Dessy will talk about the evolution of computer use in the initial stages of research -- to record a scientist's notes and data, for 'mining' information in institutional databases, and for large scale testing of compounds during the advanced stages of new drug discovery. He will also explore mistaken predictions, the challenges of human adaptation, and technology on the horizon. His presentation, "Some call the world a dreary place" (Comp 30), is Monday, Aug. 23, at 10:30 a.m. in Convention Center room 225-227.
"It is a fascinating period," says Dessy. "In 25 years, we have gone from computers with 4K of memory -- which wouldn't hold today's screen savers -- to the ability to process huge volumes of data."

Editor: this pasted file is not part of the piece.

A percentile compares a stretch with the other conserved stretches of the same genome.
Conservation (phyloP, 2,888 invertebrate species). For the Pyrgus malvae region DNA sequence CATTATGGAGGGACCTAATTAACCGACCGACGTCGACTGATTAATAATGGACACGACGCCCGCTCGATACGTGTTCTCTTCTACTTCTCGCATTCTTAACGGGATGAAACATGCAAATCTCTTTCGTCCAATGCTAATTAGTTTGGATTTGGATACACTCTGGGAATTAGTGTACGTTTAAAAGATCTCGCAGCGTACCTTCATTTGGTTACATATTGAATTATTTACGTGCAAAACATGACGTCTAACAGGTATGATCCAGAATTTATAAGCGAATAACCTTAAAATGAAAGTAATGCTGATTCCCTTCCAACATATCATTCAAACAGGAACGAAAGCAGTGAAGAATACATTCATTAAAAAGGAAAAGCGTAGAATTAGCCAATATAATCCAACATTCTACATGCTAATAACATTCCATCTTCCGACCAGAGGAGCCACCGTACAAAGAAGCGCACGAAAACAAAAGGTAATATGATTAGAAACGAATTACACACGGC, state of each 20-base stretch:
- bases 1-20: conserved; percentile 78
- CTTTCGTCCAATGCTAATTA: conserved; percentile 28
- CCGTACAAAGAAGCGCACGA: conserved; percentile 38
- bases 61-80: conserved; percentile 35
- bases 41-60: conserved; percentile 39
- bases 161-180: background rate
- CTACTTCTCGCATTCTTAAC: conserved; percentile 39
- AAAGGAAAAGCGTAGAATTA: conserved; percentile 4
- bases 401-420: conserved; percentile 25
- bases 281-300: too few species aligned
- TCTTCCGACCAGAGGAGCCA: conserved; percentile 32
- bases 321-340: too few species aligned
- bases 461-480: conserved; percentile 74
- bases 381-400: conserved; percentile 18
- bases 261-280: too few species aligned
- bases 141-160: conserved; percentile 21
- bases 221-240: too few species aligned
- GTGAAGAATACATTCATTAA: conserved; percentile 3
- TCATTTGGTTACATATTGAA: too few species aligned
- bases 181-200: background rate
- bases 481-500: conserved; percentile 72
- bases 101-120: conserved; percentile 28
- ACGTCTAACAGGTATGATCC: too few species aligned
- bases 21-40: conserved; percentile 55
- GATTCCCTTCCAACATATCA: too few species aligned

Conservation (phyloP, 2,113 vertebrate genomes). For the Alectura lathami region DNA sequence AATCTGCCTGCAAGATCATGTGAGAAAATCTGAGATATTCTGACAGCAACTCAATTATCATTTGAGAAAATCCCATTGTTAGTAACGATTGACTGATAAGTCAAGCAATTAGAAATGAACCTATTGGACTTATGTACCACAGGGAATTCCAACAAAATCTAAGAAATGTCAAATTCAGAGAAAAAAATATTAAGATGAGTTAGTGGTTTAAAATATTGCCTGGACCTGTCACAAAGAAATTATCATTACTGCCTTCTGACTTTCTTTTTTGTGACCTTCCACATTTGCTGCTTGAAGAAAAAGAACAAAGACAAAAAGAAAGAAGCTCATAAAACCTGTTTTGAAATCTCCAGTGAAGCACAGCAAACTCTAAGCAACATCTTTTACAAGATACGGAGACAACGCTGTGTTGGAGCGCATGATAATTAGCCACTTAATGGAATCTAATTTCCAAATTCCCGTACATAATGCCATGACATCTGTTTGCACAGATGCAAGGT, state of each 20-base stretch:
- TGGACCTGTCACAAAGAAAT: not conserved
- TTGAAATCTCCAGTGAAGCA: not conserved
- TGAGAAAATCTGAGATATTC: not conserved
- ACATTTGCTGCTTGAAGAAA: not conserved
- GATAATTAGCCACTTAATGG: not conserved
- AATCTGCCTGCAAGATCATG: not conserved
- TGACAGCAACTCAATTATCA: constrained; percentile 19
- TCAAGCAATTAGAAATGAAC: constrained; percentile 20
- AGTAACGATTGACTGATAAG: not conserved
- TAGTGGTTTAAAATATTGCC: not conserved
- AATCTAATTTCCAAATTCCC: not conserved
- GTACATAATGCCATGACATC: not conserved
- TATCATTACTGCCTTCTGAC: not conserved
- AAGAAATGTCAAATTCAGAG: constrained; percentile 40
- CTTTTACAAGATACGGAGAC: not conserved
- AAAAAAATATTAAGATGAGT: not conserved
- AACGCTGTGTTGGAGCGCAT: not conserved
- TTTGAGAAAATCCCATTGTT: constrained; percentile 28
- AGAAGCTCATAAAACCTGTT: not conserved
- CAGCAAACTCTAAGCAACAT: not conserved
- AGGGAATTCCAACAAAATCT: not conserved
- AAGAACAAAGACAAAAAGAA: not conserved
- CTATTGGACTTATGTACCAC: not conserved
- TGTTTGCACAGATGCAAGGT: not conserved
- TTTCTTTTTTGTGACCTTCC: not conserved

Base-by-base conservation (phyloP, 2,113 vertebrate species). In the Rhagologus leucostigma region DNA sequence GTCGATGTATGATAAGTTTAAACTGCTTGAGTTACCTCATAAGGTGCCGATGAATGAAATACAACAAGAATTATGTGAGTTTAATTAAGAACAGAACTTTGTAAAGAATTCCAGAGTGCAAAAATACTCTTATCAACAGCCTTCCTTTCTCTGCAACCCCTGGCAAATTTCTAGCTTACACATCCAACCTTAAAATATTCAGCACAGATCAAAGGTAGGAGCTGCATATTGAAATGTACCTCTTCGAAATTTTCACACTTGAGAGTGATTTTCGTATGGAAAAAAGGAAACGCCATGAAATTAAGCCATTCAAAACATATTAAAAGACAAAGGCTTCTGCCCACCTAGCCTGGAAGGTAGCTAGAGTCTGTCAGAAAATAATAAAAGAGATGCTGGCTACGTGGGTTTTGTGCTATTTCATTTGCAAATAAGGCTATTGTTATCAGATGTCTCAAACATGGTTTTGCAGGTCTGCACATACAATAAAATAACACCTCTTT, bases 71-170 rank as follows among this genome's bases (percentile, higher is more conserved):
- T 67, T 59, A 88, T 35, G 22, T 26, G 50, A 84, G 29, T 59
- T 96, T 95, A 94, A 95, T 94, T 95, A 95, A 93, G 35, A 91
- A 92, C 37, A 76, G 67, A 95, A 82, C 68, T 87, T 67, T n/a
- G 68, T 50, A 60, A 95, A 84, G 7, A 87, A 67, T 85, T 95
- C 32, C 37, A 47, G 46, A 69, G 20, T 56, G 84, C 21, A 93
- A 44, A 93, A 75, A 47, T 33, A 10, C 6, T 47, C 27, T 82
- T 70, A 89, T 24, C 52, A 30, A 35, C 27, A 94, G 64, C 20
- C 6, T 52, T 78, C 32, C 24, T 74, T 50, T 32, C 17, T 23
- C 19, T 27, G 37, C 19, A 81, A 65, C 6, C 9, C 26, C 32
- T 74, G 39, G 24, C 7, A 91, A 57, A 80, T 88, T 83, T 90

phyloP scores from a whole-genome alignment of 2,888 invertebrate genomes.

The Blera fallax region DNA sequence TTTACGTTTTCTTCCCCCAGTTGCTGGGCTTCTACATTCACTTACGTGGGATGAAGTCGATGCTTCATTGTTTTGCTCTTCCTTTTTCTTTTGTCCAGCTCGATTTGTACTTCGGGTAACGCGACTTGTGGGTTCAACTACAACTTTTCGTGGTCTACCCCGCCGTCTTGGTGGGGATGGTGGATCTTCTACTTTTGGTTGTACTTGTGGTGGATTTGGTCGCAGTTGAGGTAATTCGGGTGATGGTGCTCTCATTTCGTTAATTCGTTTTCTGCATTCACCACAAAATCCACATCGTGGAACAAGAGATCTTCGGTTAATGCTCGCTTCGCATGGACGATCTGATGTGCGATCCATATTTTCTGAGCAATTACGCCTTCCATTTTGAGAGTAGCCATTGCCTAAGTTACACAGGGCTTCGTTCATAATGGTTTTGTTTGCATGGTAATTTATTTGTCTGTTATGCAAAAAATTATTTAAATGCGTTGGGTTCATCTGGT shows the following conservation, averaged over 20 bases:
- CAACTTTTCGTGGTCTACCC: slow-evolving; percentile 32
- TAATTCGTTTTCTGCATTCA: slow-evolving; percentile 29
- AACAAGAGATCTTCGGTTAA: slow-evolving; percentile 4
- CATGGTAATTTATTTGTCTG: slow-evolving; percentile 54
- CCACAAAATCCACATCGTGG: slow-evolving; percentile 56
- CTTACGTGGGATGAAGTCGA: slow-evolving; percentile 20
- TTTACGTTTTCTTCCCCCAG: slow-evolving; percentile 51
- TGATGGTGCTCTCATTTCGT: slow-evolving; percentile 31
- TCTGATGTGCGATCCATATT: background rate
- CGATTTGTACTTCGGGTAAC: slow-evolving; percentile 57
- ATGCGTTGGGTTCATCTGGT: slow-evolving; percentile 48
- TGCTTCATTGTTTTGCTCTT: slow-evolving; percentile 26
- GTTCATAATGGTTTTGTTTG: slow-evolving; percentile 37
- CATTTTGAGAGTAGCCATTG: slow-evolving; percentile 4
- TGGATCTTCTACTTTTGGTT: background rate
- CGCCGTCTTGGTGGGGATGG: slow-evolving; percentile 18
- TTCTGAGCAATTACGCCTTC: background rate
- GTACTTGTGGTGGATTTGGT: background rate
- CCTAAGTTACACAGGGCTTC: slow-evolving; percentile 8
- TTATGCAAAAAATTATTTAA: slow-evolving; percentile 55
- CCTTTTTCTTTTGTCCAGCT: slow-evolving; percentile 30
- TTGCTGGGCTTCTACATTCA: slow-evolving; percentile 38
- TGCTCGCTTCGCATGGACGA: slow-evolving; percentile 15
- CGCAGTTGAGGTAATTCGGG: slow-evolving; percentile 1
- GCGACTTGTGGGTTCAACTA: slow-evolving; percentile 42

In the 1970s, computing centers were not addressing the needs of
chemistry, he recalls. "Industrial scientists were champing at the 'byte'
because they knew computer power was central to their jobs. When PCs were
introduced, many scientists realized they were the solution for the lab. But
most scientists didn't know how to use PCs, let alone how to interface with lab
equipment." Between 1972 and 1992, Virginia Tech and the American Chemical
Society provided week-long courses for 5,000 scientists, giving t
Contact: Raymond Dessy